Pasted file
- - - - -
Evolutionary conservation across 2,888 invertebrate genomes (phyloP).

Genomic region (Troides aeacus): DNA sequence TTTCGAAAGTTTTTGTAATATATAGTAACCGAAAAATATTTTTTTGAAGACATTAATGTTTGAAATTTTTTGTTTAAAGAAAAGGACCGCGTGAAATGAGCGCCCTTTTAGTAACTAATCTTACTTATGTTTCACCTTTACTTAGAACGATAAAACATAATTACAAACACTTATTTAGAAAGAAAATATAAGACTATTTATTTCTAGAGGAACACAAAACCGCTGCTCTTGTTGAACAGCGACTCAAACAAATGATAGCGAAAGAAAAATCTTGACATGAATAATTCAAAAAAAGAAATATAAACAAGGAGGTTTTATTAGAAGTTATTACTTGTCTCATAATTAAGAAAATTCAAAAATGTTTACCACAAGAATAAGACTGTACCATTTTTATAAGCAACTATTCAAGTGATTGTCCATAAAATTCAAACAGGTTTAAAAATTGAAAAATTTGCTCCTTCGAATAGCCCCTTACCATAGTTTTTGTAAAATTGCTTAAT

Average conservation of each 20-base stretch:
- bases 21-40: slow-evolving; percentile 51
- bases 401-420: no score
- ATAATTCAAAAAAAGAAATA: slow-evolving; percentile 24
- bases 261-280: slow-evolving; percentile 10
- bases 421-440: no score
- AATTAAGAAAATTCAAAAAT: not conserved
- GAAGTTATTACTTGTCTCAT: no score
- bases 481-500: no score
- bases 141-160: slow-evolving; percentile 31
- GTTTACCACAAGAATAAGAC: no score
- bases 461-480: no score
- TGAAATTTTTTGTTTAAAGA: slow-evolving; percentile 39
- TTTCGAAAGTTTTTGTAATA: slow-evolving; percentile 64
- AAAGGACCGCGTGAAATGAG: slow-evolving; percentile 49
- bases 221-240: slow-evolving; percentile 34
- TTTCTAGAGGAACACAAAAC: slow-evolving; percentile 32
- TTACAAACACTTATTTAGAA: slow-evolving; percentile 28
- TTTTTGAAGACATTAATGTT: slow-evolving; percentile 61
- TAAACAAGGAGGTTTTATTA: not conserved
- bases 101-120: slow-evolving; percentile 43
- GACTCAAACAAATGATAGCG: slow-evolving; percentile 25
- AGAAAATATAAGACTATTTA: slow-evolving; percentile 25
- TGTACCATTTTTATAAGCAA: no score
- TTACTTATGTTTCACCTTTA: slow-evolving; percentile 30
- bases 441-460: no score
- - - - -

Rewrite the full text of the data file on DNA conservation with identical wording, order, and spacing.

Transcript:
Evolutionary conservation across 2,888 invertebrate genomes (phyloP).

Genomic region (Troides aeacus): DNA sequence TTTCGAAAGTTTTTGTAATATATAGTAACCGAAAAATATTTTTTTGAAGACATTAATGTTTGAAATTTTTTGTTTAAAGAAAAGGACCGCGTGAAATGAGCGCCCTTTTAGTAACTAATCTTACTTATGTTTCACCTTTACTTAGAACGATAAAACATAATTACAAACACTTATTTAGAAAGAAAATATAAGACTATTTATTTCTAGAGGAACACAAAACCGCTGCTCTTGTTGAACAGCGACTCAAACAAATGATAGCGAAAGAAAAATCTTGACATGAATAATTCAAAAAAAGAAATATAAACAAGGAGGTTTTATTAGAAGTTATTACTTGTCTCATAATTAAGAAAATTCAAAAATGTTTACCACAAGAATAAGACTGTACCATTTTTATAAGCAACTATTCAAGTGATTGTCCATAAAATTCAAACAGGTTTAAAAATTGAAAAATTTGCTCCTTCGAATAGCCCCTTACCATAGTTTTTGTAAAATTGCTTAAT

Average conservation of each 20-base stretch:
- bases 21-40: slow-evolving; percentile 51
- bases 401-420: no score
- ATAATTCAAAAAAAGAAATA: slow-evolving; percentile 24
- bases 261-280: slow-evolving; percentile 10
- bases 421-440: no score
- AATTAAGAAAATTCAAAAAT: not conserved
- GAAGTTATTACTTGTCTCAT: no score
- bases 481-500: no score
- bases 141-160: slow-evolving; percentile 31
- GTTTACCACAAGAATAAGAC: no score
- bases 461-480: no score
- TGAAATTTTTTGTTTAAAGA: slow-evolving; percentile 39
- TTTCGAAAGTTTTTGTAATA: slow-evolving; percentile 64
- AAAGGACCGCGTGAAATGAG: slow-evolving; percentile 49
- bases 221-240: slow-evolving; percentile 34
- TTTCTAGAGGAACACAAAAC: slow-evolving; percentile 32
- TTACAAACACTTATTTAGAA: slow-evolving; percentile 28
- TTTTTGAAGACATTAATGTT: slow-evolving; percentile 61
- TAAACAAGGAGGTTTTATTA: not conserved
- bases 101-120: slow-evolving; percentile 43
- GACTCAAACAAATGATAGCG: slow-evolving; percentile 25
- AGAAAATATAAGACTATTTA: slow-evolving; percentile 25
- TGTACCATTTTTATAAGCAA: no score
- TTACTTATGTTTCACCTTTA: slow-evolving; percentile 30
- bases 441-460: no score